A couple of days ago, RED Leader Jim Jannard, announced a $1000 price bump for the upcoming Scarlet. The reasonably-priced RED camera will get HDRx capability and, as Jannard puts it, “The extra money will go to more boards and another ASIC plus development. The improvement is more than worth the effort. The image possibilities and capability are incredible.”
When asked about the requirements for SSDs on the Scarlet, Jannard responded, “Because the image size is smaller, Scarlet 2/3″ will work HDRx™ at some REDCODEs with CF. SSD will certainly offer more options, but CF will work.” -Jim Jannard
There seems to be a couple of camps among pro and prosumer users in the forum thread. Most posts seem to welcome the additions of these features in a sub-$6000 camera; however, some critics bemoan that the addition of the $1000 hike puts the Scarlet out their reach. To which, Jannard responded:
We thought we might get into the “volume” business… but we realized we cater to professionals. -Jim Jannard
So, yes, the 3K camera for $3K is dead. RED is what we’ve always known they were . . . niche, pro camera company. I guess it just took them a while to figure that out for themselves.
$6K is still cheap for the current spec list on the Scarlet; however, as we’ve come to know with RED . . . this is still subject to change.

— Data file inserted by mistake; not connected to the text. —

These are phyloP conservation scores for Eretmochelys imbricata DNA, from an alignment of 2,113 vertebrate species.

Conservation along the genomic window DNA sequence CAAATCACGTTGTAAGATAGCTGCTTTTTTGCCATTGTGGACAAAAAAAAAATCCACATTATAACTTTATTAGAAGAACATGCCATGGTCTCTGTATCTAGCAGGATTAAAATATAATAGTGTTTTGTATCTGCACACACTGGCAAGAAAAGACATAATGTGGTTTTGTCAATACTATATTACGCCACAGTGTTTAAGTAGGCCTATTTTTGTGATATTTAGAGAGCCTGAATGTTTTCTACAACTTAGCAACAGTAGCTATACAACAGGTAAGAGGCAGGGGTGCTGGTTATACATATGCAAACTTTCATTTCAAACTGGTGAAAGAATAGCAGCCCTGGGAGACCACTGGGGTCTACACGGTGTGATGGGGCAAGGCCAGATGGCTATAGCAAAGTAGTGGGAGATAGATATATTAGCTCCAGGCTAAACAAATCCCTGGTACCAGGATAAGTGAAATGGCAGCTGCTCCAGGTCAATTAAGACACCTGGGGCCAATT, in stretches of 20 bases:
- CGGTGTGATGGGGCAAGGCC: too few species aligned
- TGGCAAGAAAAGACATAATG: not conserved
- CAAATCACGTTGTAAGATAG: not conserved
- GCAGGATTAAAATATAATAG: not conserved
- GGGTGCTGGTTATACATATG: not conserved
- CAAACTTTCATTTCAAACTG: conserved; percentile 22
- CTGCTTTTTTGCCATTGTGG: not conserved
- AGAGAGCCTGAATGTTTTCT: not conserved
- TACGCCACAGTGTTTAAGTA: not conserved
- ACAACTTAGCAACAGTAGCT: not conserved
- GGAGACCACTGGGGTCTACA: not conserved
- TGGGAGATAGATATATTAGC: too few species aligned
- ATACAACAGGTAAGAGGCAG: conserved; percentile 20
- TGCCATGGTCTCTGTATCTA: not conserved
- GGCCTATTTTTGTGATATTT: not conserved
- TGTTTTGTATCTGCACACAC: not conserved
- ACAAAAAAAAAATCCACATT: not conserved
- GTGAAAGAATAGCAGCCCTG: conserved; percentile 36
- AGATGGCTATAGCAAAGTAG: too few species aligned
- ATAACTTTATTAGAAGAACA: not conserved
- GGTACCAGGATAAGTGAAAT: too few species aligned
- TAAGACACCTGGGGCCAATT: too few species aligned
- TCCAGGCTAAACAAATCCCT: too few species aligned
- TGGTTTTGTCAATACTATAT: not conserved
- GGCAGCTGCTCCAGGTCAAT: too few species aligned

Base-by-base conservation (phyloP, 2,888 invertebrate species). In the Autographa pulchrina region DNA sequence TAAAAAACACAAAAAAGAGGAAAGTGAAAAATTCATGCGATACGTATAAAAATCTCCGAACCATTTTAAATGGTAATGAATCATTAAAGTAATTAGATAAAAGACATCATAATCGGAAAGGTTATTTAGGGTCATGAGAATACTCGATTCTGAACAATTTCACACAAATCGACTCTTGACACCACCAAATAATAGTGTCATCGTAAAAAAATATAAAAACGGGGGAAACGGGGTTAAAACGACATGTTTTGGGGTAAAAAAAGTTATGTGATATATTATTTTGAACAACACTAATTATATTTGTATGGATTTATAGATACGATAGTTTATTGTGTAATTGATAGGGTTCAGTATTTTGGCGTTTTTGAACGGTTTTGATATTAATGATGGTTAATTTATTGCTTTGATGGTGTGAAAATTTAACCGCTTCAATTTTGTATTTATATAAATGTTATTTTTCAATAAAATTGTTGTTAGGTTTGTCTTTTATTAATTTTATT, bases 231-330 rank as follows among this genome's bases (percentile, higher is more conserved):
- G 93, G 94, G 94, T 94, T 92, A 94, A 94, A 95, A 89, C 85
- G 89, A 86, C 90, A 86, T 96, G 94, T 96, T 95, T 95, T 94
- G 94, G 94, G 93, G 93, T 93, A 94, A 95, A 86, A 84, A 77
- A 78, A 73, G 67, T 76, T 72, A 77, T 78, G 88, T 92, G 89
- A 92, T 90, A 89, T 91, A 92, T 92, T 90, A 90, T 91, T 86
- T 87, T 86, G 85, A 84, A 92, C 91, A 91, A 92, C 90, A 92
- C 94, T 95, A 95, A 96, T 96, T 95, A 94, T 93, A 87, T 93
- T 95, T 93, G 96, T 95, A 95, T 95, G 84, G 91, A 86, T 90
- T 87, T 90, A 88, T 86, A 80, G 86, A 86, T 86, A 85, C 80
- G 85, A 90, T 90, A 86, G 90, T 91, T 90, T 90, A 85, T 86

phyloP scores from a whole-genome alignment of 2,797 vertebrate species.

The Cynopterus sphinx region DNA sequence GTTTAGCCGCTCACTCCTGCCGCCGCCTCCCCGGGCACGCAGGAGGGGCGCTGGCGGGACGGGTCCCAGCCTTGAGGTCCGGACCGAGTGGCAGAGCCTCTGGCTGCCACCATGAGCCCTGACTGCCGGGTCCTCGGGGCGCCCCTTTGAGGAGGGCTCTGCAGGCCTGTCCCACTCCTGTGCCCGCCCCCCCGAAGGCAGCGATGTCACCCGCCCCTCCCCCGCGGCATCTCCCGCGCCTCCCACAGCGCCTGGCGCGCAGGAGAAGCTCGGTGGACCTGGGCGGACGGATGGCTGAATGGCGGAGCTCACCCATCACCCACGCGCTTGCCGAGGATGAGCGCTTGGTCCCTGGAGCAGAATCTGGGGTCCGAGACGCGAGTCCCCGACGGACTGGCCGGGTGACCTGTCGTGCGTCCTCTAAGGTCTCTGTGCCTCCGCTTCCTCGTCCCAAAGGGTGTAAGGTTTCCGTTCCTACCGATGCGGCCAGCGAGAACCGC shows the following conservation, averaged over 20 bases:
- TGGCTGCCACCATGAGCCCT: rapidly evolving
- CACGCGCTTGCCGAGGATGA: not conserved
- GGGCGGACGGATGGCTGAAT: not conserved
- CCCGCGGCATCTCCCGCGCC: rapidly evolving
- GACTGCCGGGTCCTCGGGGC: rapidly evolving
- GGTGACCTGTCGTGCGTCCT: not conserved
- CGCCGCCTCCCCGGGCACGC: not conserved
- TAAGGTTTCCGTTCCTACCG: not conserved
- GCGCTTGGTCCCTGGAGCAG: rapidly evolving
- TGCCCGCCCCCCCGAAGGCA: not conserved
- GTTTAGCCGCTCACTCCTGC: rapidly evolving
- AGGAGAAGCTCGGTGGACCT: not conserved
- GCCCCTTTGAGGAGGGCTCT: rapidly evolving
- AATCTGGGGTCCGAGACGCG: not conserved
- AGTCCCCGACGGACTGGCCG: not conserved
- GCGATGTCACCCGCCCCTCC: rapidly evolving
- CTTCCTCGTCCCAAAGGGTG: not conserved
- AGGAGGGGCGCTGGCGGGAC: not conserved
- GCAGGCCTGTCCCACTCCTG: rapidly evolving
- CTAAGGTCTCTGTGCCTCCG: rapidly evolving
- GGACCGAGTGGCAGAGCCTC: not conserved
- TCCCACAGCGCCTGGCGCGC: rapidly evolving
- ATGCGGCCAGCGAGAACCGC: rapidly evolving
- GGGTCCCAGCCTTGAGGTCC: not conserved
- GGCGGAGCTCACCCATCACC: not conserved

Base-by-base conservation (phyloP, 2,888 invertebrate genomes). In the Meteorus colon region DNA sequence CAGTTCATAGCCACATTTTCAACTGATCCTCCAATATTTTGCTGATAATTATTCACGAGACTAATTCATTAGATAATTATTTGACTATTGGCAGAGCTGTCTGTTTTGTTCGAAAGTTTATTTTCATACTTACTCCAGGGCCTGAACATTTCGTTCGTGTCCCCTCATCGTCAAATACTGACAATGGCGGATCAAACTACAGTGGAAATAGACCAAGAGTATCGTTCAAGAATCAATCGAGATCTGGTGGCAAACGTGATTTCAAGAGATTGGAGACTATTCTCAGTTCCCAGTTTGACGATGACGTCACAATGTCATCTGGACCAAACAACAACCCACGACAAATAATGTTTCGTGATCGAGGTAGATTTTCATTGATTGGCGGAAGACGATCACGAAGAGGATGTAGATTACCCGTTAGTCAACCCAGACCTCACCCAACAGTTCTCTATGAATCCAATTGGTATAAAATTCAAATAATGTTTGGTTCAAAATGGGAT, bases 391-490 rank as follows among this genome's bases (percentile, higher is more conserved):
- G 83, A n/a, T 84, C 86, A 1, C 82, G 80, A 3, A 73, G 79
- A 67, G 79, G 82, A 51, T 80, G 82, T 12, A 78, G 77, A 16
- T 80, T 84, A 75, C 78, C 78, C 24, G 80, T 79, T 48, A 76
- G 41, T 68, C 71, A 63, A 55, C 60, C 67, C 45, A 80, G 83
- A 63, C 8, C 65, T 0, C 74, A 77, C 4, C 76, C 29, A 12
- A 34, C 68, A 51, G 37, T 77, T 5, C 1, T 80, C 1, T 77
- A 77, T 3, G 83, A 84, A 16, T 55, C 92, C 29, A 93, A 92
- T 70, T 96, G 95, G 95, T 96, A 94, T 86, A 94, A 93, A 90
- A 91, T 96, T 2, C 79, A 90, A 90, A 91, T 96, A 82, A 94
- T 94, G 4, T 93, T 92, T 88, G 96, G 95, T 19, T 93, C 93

The RED EPIC and Scarlet have been “on the radar” for about 2 years now. And even though we have no real clue as to when either camera will hit the market, the big RED One has proved good reason to pay attention to what RED is doing.
When a short video of the RED EPIC working the AF on a Canon 85mm f/1.2L lens surfaced on REDUser.net forums the other day, the chatter about these two monster cameras picked right back up. The reason that the Scarlet was in the mix, was because it was the one doing the actual shooting of the EPIC’s AF operation.
It’s nice to see both cameras working their stuff. Stay tuned for the latest on the Scarlet and EPIC.
Jim Jannard over at RED has put a little comparison of his RED EPIC and the ARRI Alexa cameras with respect to resolution and dynamic range.
You can the full post over at REDUSER.net. Keep in mind the the EPIC is a 5K resolution camera, and the Alexa is “only” a 3.5k camera. Additionally, the Alexa carries a retail price tag in the neighborhood of $65,000 or so, while the EPIC is expected to weigh in at about $28,000.
What’s the resolution of your monitor? A lot less than 4092 x 3072 pixels, eh? Because that’s what you need to take advantage of the full 4K resolution now supported by YouTube. However, many users appear to be unimpressed with the low bitrate (around 6500kbps) for the 4K resolution. And, I’ll have to agree, it looks pretty darn crummy, even at my rather humble 1680 x 1050 monitor resolution.
You can chew on some of the 4K videos already on YouTube here.